Serving as Indiana’s superintendent of public education gave me a unique perspective of the definition of equity in education. As superintendent, I traveled to all 92 counties to see great public schools providing educational programming for children. Equity does not mean equal. Equity means providing individual students with the supports they need to succeed. As every parent and every teacher know, some students will need more supports to have an equal chance to succeed.
The Indiana General Assembly will spend a great deal of time this session debating the merits of investing in infrastructure and fixing our roads and bridges. Infrastructure is an important issue. However, the funding of technology access throughout our state should receive just as much attention. IBJ readers know that technology access is a highway infrastructure we need to travel each and every day. Affordable high-speed internet connectivity in our rural and poverty areas and upgrades to our schools’ technological capabilities are vital tools to everyday learning and the long-term economic viability of our state.
This investment should entail an assessment of the state as a whole regarding connectivity. After all, our students must not only have connectivity access at school but also be able to continue their schoolwork at home. All Hoosier families deserve access to technology just as they deserve access to good roads and bridges, no matter where they live in our state.
For about $17 million over the biennium, the state could begin its investment by making sure all schools are at connectivity levels that would allow them to seriously address equity in technology access for our children’s learning. At the Department of Education, we fully expanded e-learning opportunities for educators and students. If a school had the appropriate connectivity, it could find ways to provide access to learning using technology tools and to advance the technology-infused curriculum offered to students.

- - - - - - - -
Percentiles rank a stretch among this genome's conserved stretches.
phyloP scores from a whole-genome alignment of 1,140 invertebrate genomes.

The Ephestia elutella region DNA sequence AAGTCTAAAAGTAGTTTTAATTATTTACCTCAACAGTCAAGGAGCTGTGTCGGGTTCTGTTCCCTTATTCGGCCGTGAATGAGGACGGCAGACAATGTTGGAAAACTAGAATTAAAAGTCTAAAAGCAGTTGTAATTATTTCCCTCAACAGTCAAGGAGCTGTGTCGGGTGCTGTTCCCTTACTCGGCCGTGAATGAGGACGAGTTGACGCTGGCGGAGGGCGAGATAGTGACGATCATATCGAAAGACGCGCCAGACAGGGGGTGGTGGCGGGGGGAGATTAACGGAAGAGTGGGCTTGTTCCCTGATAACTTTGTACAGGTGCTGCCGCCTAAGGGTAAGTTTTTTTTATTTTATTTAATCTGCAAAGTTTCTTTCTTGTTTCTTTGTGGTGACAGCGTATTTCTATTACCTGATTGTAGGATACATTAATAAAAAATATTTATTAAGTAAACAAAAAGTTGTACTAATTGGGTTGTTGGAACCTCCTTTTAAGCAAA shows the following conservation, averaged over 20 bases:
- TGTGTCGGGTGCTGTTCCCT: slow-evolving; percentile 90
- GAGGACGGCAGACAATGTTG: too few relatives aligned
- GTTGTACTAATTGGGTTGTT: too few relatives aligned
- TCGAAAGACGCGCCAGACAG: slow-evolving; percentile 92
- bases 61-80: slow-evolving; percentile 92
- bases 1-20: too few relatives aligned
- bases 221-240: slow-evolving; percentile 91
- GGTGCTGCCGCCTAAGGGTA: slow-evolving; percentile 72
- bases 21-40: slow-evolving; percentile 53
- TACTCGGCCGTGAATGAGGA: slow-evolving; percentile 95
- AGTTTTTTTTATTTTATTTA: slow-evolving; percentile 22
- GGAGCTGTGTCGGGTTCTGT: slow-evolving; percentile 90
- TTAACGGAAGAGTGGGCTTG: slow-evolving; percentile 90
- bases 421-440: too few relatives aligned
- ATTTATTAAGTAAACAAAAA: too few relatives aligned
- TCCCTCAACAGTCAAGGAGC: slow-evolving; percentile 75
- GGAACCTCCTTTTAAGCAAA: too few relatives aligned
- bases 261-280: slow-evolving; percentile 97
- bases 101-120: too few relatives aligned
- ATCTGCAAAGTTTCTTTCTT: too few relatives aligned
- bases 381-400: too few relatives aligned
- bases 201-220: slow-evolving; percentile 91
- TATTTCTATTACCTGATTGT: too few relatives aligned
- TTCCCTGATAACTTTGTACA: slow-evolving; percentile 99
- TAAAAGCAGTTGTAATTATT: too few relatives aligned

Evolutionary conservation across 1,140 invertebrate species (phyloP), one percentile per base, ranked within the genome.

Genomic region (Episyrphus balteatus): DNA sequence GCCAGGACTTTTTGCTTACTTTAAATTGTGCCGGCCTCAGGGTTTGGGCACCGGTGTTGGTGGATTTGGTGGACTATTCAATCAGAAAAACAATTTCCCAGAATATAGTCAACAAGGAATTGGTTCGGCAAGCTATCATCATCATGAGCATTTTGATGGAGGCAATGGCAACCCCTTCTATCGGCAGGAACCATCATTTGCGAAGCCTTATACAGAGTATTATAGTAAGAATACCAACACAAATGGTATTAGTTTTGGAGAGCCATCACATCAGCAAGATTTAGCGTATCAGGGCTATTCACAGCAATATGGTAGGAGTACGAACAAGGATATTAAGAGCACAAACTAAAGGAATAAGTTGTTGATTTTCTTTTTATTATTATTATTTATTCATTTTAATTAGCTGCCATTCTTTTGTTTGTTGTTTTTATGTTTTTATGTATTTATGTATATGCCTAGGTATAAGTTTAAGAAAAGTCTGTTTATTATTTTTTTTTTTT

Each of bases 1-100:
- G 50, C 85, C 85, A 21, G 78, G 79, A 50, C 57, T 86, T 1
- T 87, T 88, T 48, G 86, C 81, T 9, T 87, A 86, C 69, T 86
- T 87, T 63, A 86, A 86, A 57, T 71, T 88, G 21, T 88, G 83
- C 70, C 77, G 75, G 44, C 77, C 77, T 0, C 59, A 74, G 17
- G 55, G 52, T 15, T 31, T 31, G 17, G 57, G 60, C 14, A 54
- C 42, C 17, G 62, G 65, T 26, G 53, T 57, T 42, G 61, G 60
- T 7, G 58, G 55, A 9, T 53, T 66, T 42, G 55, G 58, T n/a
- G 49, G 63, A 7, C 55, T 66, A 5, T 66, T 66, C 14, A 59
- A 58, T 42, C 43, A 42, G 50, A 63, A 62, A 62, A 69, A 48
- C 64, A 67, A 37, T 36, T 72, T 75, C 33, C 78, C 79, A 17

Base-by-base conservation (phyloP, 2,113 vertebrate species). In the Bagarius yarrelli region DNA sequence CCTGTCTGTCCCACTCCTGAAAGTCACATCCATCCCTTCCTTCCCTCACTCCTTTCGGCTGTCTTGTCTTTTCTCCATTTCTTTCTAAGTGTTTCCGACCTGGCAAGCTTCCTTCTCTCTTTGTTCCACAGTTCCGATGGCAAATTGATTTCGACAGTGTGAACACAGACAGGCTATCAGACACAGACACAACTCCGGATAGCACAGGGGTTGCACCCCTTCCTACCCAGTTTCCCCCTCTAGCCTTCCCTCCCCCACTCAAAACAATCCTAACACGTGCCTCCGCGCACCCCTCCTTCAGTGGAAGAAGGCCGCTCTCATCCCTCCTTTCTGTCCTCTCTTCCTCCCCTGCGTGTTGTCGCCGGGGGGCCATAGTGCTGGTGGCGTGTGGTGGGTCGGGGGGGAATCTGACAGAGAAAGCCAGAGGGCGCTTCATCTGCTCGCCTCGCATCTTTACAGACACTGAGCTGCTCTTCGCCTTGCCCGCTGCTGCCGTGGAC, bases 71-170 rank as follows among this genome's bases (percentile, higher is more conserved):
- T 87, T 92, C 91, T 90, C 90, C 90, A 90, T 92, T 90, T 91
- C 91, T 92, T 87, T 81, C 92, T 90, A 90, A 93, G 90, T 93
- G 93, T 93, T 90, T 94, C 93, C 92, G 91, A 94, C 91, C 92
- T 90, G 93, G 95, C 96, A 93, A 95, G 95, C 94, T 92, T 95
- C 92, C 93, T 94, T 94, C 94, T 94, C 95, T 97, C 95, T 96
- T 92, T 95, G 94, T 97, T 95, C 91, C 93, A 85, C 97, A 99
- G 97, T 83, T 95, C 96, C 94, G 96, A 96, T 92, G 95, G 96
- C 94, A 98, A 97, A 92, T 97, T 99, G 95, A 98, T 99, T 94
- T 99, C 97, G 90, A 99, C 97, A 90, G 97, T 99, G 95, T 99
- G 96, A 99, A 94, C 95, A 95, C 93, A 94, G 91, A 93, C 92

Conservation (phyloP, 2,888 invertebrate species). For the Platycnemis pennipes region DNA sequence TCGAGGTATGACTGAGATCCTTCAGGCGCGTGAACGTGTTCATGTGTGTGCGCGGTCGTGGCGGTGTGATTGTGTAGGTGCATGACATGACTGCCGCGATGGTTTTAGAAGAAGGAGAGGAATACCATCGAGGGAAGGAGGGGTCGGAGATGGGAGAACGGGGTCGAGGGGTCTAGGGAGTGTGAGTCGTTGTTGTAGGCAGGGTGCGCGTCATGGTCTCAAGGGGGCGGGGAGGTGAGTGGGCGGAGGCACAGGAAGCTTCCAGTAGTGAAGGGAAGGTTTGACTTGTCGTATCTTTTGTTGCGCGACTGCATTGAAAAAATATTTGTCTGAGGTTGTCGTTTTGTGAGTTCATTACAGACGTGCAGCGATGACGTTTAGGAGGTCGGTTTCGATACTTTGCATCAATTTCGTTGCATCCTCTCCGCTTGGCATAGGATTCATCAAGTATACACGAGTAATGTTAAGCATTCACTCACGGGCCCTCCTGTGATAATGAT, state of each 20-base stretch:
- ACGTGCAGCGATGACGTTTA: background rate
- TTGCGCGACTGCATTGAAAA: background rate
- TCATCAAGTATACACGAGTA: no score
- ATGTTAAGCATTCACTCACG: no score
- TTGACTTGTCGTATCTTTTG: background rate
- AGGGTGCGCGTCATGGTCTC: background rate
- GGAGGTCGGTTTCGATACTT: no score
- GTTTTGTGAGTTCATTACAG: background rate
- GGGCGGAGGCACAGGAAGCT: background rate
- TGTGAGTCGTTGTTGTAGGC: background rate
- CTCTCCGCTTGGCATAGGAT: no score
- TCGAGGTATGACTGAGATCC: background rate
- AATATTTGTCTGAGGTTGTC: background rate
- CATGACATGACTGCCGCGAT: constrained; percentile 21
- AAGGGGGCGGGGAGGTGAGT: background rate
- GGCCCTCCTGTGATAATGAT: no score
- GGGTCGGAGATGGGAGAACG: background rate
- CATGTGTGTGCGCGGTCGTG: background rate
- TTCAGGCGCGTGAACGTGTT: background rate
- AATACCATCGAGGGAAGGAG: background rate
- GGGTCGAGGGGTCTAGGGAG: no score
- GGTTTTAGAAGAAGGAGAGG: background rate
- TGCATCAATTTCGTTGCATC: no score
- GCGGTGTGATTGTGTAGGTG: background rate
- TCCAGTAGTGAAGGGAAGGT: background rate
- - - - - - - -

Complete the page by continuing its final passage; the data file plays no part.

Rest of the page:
When I visit schools, I look for student engagement in their own learning. Great teaching and learning can happen with or without technology access, but in today’s society, upon graduation, students are expected to be proficient learners using technology. Student access to technology varies greatly throughout Indiana, from students who have access only once per week to a computer lab that is running on inadequate bandwidth, to students having one-to-one access to technology for learning throughout the school day and continuing at home.
Technology is now infused within every career opportunity, and IT and STEM jobs are in demand in our state. Indiana must support our schools to be technologically up to date regarding the preparation of students before post-secondary work in college and career training. Students must feel confident in their use of technology as learning tools to be able to compete for jobs and fulfill the needs of employers.
When I visit outstanding public-school career-training facilities that offer students IT and STEM courses that immerse them in hands-on and in-depth problem-solving learning activities, my thoughts always turn to the students in other parts of Indiana who are not being offered that level of education. No matter where a child lives, he or she should have access to the resources needed to fully prepare for successful careers, contributing to Indiana’s economic advancement.
It is Indiana’s responsibility to provide equity regarding student access to technology. Our economic future depends on it.•
Ritz, a Democrat, is the former state superintendent of public instruction. Send comments to email@example.com.